Wednesday, April 06, 2005

Cholesterol and Diabetes: Getting to the Heart of It

If you are one of 18 million Americans affected by diabetes, you already know how important it is to monitor your blood sugar levels. However, do you also keep close track of your blood lipids? Abnormal levels of blood lipids, which are actually fats in your blood, can lead to cardiovascular disease, a leading cause of death for patients with type 2 diabetes.

Many people with diabetes have an abnormal lipid profile -- high-density lipoproteins or HDL cholesterol (good cholesterol) levels that are too low, and triglyceride levels that are too high. Also, low-density lipoproteins or LDL (bad cholesterol) particles are unusually small and dense, which can be especially harmful to blood vessels. This combination of factors is known as diabetic dyslipidemia, and can lead to heart attack and stroke.

"Diabetic dyslipidemia means your lipid profile is going in the wrong direction", said Mehmood Khan, M.D., F.A.C.E., senior vice president for Medical and Scientific Affairs, Takeda Pharmaceuticals North America, Inc. "It is a deadly combination that puts patients at risk for premature coronary heart disease and atherosclerosis -- where the arteries become clogged with fat".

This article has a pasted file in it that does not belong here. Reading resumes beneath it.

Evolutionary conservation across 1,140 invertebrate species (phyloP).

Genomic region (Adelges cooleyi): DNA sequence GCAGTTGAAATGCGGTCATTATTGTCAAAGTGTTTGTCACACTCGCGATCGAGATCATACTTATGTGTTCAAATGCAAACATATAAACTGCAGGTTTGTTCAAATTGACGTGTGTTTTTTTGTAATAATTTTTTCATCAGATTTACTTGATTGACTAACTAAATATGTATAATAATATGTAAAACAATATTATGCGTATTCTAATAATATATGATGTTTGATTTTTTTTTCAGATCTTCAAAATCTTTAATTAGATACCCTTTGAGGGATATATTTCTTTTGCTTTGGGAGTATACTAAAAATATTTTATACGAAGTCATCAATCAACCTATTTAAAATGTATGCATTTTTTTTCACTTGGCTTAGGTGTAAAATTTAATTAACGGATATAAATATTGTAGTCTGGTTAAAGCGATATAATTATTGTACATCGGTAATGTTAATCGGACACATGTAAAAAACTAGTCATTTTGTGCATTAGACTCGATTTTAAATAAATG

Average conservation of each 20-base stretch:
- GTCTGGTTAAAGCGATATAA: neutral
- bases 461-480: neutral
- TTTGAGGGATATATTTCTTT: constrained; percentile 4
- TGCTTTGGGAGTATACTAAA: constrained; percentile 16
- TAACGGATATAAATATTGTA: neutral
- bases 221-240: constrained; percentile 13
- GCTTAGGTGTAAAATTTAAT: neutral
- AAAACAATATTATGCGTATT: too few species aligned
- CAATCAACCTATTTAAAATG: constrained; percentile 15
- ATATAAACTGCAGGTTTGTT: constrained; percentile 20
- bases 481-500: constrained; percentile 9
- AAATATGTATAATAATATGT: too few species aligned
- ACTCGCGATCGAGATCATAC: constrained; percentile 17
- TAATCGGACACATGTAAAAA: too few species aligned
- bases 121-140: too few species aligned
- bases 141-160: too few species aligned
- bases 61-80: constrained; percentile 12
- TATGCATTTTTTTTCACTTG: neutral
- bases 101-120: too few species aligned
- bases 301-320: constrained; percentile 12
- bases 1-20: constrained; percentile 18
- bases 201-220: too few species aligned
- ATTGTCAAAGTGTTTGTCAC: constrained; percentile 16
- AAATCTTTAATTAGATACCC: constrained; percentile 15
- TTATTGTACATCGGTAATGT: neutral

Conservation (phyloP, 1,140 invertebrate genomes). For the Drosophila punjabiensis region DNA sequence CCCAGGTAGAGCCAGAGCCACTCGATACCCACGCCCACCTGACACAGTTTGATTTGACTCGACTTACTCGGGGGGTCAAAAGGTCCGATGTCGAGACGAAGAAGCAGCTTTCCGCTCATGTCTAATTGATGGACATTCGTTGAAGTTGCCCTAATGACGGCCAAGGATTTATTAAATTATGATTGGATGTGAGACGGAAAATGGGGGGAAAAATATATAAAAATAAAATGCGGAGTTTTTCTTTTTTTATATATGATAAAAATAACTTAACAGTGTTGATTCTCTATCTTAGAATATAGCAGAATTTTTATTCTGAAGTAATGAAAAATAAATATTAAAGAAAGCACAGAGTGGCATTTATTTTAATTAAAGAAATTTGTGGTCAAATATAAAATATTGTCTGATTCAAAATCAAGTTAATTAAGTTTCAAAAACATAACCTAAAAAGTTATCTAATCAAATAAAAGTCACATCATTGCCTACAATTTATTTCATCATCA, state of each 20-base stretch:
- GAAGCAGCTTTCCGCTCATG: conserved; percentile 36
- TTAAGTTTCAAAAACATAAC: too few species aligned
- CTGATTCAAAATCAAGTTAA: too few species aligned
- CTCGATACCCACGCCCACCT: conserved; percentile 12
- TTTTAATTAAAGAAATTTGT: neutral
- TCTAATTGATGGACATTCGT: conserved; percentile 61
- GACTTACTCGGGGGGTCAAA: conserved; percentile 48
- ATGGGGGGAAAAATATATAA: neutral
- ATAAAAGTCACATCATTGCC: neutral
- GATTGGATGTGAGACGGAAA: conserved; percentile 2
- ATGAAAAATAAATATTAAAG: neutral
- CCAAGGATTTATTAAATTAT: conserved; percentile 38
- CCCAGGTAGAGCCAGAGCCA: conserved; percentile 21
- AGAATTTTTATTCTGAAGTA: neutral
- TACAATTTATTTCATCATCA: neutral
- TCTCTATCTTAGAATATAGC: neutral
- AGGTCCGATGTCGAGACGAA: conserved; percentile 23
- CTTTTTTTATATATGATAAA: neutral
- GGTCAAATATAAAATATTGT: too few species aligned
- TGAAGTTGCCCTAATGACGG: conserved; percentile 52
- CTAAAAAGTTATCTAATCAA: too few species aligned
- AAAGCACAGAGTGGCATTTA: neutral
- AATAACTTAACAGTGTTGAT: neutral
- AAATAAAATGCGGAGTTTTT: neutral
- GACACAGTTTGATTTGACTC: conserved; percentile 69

A recent study conducted by the Centers for Disease Control and Prevention found that 70 to 97 percent of individuals with diabetes have diabetic dyslipidemia. To decrease complications from this condition, people with diabetes need to control their lipids as carefully as they monitor their blood sugar. In fact, the American Heart Association reports that for every one percent you lower your LDL cholesterol, you reduce your risk for cardiovascular disease by one percentage point.

There are steps you can take on your own to manage your lipid profile and diabetes. This includes making sure you have healthy eating habits, and incorporating some form of physical activity into your daily routine. These lifestyle changes can help reduce your risk of complications from diabetes, and raise your chances for a healthy life.

Another step to controlling your lipid profile is to schedule an appointment with your physician or health care provider to have your blood lipid levels checked. If there are any problems, you can work with your physician to develop a treatment plan that is right for you, which may include cholesterol-lowering medication. If you are currently prescribed medication for type 2 diabetes, ask your physician about its effects on your cholesterol, as some diabetes medications may have the potential to impact your cholesterol profile.

Courtesy of ARA Content